Dubai by night


© Inaki Relanzon / Nature Picture Library


The United Nations estimate that some 4.1 billion human beings lived in cities in 2017, representing 55% of the earth's population. While life in megalopolises is often associated with the idea of economic well-being and rational and technological development, it also leads to social exclusion and has deleterious effects on human health.
One of the factors impacting the well-being of city dwellers is noise pollution; invisible, odourless sound waves whose damage is often underestimated. However, the World Health Organization believes that noise pollution should be considered a danger to public health. Vehicular traffic is one of the major sources of the non-auditory effects of noise pollution, which include changes to our circadian rhythms (i.e., rhythmic variation of our biological activities over 24 hours), increased blood pressure, and greater risk of developing cardiovascular diseases. The pathogenetic mechanisms are not yet fully understood, and great weight is also attributed to other factors. It is often difficult to assess the impact of individual factors that combine, such as air pollution and the fact that the poorest among us live near areas with high traffic and have less access to healthcare systems. The massive changes that megacities have brought to the Earth and its ecosystems is reflected in individuals’ lives in far more complex and invasive ways than we generally think.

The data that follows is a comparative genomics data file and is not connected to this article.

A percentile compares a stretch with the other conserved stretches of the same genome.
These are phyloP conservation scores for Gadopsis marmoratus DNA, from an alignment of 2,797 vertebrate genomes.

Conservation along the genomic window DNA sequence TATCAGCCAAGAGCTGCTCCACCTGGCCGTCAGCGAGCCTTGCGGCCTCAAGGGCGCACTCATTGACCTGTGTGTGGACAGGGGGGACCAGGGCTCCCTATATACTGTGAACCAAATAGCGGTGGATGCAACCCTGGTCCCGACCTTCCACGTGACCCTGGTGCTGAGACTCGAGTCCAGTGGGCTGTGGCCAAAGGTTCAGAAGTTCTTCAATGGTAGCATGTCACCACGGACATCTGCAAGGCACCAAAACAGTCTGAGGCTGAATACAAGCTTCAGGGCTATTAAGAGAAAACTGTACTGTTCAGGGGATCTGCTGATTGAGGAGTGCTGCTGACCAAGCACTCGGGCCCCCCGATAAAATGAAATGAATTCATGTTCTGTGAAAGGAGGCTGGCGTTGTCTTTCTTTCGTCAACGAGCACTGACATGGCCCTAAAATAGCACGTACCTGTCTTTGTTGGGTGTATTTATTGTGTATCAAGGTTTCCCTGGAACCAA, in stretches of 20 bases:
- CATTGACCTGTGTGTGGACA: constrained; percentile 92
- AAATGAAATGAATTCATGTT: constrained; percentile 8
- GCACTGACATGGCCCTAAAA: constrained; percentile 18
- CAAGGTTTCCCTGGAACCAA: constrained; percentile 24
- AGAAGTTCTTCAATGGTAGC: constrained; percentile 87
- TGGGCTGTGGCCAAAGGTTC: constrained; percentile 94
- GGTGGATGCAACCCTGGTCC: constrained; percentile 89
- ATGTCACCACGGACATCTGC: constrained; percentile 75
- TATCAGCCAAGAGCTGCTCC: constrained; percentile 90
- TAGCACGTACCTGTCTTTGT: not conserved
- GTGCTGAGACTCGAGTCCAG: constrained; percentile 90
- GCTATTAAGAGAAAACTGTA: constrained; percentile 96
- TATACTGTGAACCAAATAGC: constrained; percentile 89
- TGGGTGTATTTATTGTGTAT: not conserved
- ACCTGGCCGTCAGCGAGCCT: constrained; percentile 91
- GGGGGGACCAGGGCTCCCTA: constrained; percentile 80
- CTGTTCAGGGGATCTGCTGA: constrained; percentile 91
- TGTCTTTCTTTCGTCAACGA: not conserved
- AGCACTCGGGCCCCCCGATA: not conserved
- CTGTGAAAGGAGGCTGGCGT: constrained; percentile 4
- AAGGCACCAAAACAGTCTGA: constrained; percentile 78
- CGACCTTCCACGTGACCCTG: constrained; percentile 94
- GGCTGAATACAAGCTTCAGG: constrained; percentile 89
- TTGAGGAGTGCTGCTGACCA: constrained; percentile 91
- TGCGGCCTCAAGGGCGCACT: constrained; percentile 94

Marco Casarotto